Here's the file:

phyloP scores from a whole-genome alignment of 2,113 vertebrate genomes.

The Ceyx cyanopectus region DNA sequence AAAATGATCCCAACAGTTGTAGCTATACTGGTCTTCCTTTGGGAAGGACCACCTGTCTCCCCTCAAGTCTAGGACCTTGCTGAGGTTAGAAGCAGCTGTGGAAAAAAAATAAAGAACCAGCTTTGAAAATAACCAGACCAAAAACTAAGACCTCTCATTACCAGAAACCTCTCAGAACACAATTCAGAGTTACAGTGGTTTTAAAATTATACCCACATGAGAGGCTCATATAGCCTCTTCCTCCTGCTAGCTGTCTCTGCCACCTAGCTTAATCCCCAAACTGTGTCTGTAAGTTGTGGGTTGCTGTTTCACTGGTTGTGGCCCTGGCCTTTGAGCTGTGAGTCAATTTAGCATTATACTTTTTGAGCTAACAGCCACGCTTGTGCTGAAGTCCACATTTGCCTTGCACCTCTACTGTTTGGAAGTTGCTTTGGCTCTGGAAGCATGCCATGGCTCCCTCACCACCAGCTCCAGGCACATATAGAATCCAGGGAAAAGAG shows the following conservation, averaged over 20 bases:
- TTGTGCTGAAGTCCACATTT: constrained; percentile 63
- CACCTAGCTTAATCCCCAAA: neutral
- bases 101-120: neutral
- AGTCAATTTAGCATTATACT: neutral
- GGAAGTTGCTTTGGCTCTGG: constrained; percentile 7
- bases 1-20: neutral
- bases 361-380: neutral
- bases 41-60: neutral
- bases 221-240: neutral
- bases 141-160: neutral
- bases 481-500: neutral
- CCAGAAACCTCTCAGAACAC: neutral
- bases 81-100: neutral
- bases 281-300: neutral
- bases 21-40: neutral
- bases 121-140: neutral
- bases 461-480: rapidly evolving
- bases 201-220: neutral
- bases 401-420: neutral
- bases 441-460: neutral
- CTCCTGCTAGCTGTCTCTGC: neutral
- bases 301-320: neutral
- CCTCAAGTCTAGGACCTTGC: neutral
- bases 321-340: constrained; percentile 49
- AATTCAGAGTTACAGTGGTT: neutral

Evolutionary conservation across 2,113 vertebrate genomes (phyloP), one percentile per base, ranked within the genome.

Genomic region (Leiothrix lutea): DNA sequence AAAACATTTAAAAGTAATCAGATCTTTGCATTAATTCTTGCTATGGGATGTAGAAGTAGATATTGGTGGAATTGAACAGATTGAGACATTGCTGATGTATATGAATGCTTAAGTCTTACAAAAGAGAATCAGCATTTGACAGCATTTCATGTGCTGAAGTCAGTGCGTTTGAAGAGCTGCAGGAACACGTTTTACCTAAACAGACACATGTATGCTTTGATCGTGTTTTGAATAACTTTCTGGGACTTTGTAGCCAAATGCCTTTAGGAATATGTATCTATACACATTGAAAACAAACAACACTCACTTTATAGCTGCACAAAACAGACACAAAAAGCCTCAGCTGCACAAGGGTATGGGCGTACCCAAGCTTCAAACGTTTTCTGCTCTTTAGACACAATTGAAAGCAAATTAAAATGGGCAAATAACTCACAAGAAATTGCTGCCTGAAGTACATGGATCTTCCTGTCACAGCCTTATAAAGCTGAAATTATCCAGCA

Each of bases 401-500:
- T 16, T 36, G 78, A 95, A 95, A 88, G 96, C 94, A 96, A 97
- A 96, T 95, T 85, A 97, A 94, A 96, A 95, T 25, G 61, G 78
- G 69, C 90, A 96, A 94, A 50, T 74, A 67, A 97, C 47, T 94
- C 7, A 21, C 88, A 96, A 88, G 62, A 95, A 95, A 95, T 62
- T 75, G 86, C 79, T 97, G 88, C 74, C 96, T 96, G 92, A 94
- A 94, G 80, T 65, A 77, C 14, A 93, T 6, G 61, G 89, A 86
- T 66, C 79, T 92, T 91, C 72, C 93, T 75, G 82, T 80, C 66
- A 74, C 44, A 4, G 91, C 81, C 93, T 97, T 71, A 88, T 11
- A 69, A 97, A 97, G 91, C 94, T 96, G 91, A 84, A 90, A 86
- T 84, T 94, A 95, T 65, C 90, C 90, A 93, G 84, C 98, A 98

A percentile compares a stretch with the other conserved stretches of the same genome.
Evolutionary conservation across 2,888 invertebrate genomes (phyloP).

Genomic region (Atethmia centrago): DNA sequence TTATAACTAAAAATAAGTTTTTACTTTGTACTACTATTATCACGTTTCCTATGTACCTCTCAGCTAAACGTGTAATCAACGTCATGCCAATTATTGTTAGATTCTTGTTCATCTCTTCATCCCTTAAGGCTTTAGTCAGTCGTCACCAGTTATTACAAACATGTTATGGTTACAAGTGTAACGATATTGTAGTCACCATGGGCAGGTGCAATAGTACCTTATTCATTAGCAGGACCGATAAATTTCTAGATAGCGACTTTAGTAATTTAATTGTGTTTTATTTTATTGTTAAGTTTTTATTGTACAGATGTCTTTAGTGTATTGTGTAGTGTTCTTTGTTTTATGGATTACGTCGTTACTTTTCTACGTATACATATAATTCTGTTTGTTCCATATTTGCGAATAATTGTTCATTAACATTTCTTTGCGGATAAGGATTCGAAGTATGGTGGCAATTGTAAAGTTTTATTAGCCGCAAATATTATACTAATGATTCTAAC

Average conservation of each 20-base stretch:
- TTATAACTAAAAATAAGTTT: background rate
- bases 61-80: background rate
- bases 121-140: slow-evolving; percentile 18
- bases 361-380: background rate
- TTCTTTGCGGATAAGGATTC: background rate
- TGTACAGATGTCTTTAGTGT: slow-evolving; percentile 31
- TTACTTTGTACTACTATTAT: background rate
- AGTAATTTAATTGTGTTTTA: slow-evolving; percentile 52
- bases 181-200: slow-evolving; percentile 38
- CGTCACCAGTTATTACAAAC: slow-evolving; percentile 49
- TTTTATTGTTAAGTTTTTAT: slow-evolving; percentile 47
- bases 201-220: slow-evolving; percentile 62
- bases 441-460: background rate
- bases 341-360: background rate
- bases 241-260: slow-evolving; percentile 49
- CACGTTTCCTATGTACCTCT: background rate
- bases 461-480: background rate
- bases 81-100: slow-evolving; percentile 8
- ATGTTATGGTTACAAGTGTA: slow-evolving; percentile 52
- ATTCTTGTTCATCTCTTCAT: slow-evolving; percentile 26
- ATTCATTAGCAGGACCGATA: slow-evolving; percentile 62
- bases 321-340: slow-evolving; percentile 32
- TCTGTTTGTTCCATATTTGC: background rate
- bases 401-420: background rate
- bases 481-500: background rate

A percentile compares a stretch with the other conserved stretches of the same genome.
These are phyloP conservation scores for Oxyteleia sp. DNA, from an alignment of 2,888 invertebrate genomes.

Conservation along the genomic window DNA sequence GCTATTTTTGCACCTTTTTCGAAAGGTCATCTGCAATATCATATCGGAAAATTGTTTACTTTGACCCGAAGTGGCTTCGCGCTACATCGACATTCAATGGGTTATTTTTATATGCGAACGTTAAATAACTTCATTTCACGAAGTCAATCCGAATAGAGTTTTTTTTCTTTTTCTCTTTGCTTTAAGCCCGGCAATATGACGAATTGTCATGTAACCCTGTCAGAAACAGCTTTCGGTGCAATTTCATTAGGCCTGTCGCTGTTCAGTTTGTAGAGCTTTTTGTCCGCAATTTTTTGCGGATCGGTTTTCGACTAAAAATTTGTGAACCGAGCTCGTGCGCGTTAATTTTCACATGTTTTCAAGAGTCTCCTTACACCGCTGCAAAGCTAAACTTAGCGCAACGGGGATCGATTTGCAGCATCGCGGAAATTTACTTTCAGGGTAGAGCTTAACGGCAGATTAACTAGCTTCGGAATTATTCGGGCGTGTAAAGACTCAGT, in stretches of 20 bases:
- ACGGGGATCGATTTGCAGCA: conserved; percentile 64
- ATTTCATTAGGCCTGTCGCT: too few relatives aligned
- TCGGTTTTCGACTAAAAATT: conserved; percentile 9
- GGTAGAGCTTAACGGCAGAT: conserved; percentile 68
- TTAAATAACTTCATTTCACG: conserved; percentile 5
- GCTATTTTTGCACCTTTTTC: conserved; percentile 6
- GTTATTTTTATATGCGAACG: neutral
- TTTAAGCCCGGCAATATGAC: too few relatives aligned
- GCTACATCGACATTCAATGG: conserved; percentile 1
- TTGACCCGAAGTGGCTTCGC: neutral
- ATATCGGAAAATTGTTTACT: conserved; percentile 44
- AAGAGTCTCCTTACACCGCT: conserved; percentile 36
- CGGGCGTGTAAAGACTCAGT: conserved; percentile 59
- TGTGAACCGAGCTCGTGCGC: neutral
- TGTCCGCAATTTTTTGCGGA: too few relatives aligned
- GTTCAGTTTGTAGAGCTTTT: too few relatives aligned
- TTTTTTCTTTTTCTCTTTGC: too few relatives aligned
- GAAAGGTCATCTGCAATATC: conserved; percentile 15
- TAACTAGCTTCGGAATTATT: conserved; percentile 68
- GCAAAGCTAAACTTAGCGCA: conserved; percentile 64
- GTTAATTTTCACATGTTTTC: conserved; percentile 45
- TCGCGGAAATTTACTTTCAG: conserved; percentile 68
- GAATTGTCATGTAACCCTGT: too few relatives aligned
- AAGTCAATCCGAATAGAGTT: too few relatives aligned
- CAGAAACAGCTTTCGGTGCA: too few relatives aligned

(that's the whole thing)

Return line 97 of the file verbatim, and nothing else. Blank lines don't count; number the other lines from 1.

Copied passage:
- CAGAAACAGCTTTCGGTGCA: too few relatives aligned